The Political Luther
During the Schmalkaldic War, which broke out after Martin Luther’s death, the Spanish troops defeated the Protestant princes and overran much of Saxony, including Wittenberg.
When the Spanish soldiers stood at Luther’s grave in the Castle Church, they demanded that Luther’s body be exhumed and his bones burned as befits a heretic.
But Emperor Charles V stopped them. He is said to have declared: “I do not make war on dead men!”
This story seems to be a golden legend, but it shows the passions Luther aroused. The Reformation Luther began was not merely a theological dispute but an event that disturbed all areas of life—social, economic, and political.
Luther’s writings on church and state profoundly challenged the prevailing views. He formed his ideas, however, not as a political philosopher but as a person confronting real situations.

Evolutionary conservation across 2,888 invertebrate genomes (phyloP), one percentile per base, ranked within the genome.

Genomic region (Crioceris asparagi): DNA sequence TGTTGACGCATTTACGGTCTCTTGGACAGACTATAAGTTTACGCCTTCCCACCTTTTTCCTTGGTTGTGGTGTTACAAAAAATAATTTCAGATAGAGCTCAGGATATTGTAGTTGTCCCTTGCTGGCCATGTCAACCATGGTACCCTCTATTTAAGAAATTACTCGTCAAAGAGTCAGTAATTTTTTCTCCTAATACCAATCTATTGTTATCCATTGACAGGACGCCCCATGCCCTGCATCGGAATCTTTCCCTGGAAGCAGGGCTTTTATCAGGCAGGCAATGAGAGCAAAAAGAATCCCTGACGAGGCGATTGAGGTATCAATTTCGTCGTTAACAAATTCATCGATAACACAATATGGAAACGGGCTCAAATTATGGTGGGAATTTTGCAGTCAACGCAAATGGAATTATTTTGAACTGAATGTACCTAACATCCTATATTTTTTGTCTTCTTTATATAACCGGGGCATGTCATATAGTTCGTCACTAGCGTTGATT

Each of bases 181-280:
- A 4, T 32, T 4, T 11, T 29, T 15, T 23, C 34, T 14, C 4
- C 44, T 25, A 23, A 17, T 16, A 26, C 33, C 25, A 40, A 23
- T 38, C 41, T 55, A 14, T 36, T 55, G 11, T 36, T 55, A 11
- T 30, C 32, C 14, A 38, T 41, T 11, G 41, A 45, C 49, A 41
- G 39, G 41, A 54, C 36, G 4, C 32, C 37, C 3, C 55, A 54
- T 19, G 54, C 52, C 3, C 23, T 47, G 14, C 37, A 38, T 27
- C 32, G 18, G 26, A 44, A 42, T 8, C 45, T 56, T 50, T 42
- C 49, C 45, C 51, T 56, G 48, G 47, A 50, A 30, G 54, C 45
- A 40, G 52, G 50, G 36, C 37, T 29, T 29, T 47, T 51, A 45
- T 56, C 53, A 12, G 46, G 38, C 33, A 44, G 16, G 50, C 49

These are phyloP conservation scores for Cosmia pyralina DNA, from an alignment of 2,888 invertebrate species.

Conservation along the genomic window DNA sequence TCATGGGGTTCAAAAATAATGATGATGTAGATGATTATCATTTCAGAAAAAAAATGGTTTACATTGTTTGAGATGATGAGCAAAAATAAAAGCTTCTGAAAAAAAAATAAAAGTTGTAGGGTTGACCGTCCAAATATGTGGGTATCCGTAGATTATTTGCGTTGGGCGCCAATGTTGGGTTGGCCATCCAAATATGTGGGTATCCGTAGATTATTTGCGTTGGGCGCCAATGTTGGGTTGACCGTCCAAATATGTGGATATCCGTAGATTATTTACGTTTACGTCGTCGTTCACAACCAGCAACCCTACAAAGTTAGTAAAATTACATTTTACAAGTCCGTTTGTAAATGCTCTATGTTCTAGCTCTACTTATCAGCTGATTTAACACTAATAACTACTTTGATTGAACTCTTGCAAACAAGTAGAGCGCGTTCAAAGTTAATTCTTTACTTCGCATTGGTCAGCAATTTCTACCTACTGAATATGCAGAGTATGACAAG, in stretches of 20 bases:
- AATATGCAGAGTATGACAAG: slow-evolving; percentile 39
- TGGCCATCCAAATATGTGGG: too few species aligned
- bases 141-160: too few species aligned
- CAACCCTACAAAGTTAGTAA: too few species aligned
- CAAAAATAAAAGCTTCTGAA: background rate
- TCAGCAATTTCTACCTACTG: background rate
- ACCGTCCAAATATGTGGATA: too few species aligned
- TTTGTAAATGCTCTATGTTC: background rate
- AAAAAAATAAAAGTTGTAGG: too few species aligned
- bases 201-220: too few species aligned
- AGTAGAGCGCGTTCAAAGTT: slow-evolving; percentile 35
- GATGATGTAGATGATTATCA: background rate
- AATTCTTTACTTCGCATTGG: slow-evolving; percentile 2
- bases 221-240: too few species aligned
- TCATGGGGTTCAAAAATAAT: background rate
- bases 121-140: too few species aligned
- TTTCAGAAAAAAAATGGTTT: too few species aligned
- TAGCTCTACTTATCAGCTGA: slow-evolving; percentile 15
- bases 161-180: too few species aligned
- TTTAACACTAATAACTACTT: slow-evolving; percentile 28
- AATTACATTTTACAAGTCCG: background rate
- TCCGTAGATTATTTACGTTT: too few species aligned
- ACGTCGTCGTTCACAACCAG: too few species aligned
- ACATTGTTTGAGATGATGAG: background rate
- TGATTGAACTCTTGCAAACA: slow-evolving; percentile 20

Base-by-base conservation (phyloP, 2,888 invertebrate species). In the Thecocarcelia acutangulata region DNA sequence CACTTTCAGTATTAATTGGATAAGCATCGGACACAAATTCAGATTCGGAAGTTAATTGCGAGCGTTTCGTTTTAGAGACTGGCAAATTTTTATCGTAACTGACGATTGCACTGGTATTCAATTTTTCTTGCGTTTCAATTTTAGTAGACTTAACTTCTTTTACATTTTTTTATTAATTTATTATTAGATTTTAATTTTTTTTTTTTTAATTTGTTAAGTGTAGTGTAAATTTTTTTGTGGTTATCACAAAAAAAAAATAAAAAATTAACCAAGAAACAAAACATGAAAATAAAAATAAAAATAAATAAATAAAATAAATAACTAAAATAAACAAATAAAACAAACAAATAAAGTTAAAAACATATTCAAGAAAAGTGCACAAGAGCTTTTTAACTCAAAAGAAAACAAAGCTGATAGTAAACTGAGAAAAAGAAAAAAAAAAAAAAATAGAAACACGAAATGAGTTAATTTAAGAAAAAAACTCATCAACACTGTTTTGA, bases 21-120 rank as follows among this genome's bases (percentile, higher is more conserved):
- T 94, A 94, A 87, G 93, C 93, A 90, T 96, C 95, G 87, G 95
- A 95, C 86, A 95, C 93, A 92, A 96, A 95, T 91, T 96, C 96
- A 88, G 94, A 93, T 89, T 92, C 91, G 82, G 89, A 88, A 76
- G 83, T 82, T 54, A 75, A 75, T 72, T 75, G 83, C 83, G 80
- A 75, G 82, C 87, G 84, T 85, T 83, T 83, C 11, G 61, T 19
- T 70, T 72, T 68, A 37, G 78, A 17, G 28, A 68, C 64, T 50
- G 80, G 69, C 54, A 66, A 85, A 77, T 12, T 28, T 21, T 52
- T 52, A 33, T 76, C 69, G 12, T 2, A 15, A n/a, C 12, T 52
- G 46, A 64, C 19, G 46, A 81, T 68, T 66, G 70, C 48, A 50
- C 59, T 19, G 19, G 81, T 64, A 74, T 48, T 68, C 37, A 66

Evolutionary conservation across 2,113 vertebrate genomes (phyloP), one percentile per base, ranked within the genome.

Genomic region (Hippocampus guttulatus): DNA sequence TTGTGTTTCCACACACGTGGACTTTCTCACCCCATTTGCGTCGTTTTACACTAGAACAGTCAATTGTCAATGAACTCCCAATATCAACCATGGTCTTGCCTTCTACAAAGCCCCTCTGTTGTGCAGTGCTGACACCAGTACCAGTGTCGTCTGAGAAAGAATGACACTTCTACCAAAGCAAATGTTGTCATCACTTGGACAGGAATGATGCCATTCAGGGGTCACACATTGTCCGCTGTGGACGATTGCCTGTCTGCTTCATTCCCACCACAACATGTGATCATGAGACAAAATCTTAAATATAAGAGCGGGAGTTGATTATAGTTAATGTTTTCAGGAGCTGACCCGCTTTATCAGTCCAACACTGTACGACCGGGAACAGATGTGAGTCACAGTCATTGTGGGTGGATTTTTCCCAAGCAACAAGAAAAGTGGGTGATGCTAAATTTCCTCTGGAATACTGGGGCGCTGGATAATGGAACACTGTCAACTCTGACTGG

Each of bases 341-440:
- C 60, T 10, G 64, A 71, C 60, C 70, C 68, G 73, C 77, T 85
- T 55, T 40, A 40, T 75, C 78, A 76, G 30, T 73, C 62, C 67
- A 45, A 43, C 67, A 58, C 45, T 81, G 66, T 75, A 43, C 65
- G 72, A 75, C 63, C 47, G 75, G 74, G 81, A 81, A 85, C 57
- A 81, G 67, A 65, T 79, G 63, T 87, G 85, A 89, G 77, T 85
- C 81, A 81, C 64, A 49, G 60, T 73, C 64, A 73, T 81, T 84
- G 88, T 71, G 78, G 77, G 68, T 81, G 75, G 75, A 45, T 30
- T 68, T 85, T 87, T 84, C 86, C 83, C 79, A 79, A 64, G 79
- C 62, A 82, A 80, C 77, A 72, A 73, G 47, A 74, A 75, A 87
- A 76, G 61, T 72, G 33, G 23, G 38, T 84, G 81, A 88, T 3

His correspondence, especially during the last fifteen years of his life, shows him constantly involved in political situations, advising and urging city councils concerned with “urban reformation,” and chastising episcopal and secular princes.
For example, in replying to an inquiry made to him in 1528, he wrote, “You ask whether the magistrate may kill false prophets. I am slow in a judgment of blood even when it is deserved. In this matter I am terrified by the example of the papists and the Jews before Christ, for when there was a statute for the killing of false prophets and heretics, in time it came about that only the most saintly and innocent were killed. ... I cannot admit that false teachers are to be put to death. It is enough to banish.”
Luther’s final journey, in the dead of winter, was taken to restore amity between two territorial princes, brothers who had fallen ...